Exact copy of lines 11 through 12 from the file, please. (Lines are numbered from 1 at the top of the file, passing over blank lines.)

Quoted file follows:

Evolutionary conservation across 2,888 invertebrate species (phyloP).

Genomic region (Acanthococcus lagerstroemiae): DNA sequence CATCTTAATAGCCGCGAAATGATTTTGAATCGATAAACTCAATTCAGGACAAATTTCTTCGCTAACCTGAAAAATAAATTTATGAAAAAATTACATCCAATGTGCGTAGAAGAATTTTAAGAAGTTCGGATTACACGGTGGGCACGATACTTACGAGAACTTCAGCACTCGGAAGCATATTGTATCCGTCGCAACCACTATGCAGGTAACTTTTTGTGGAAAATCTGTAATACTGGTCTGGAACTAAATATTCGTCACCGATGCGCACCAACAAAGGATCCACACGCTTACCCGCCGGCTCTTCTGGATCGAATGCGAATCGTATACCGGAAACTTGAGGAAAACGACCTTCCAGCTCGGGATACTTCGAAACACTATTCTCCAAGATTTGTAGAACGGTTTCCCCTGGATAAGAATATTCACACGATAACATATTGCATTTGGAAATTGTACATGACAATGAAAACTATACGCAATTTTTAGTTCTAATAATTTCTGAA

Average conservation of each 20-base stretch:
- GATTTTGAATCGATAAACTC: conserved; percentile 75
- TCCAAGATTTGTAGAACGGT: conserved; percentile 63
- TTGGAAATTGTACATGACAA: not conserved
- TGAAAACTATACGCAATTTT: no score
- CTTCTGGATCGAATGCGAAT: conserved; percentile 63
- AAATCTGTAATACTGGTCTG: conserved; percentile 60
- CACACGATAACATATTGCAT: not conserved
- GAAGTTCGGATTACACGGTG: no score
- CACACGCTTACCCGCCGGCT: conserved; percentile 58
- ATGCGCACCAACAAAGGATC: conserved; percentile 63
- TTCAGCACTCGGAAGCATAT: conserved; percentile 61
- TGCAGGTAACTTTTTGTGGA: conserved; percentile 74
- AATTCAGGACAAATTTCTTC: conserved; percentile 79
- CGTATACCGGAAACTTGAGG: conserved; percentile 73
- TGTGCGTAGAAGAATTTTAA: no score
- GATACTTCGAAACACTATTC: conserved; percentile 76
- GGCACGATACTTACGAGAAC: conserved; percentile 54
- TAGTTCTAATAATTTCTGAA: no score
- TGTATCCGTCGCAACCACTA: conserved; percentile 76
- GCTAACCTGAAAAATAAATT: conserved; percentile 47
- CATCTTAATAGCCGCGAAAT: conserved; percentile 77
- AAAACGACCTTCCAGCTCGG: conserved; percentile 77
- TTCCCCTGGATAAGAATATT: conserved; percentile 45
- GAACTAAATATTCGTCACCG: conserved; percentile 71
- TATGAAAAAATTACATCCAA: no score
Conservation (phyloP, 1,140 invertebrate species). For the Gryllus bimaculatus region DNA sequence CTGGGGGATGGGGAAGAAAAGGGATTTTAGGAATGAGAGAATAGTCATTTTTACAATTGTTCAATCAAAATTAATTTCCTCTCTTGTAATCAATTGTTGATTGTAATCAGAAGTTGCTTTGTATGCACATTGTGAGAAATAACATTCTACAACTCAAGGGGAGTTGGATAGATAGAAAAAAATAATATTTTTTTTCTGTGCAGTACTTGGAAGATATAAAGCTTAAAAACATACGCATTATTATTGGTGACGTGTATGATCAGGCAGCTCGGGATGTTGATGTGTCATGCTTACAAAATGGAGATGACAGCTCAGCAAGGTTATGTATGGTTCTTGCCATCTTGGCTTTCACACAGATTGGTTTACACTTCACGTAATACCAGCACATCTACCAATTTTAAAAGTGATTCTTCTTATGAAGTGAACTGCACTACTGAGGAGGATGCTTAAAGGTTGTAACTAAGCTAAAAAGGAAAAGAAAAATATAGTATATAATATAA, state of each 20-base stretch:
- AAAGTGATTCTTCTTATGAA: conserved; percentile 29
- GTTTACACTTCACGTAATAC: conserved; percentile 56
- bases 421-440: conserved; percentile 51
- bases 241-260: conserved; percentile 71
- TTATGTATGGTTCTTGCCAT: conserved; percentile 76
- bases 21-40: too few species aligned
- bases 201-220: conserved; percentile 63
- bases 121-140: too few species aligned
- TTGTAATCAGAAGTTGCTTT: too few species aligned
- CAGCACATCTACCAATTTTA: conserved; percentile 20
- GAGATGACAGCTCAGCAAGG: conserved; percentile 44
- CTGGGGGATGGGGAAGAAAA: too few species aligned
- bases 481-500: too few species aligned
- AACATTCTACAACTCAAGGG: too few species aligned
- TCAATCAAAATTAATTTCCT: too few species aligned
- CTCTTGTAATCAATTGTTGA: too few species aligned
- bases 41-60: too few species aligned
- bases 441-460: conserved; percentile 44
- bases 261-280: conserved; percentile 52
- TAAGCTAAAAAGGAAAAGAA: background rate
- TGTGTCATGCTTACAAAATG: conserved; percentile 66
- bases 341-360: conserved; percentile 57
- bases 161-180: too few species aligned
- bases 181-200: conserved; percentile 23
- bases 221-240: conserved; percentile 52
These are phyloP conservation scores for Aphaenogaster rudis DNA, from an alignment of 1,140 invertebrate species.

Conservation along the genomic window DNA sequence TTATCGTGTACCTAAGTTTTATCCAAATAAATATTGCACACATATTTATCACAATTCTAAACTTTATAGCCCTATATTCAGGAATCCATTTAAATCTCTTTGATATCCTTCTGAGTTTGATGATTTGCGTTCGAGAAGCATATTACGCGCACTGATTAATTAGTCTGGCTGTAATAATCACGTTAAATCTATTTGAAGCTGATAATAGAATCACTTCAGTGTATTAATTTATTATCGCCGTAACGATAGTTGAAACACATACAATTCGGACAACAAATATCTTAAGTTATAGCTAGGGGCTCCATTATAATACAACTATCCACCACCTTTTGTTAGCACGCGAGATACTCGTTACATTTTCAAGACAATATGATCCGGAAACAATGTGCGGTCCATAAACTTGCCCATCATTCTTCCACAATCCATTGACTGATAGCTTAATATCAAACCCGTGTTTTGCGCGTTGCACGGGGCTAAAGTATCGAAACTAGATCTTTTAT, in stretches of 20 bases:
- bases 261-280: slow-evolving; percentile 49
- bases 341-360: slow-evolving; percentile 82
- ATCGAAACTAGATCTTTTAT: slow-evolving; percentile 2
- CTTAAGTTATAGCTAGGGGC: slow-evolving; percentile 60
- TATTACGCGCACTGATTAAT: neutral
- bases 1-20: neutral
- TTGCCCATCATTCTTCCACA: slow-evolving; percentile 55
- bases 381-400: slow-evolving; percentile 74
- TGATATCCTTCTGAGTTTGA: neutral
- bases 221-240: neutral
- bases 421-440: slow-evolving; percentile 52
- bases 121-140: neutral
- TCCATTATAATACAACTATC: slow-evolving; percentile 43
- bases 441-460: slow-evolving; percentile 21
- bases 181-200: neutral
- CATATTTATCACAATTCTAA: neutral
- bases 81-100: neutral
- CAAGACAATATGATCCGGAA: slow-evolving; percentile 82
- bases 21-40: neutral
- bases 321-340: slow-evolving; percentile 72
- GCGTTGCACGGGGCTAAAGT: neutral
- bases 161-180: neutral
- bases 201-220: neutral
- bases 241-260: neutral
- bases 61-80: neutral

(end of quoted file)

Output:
- GAAGTTCGGATTACACGGTG: no score
- CACACGCTTACCCGCCGGCT: conserved; percentile 58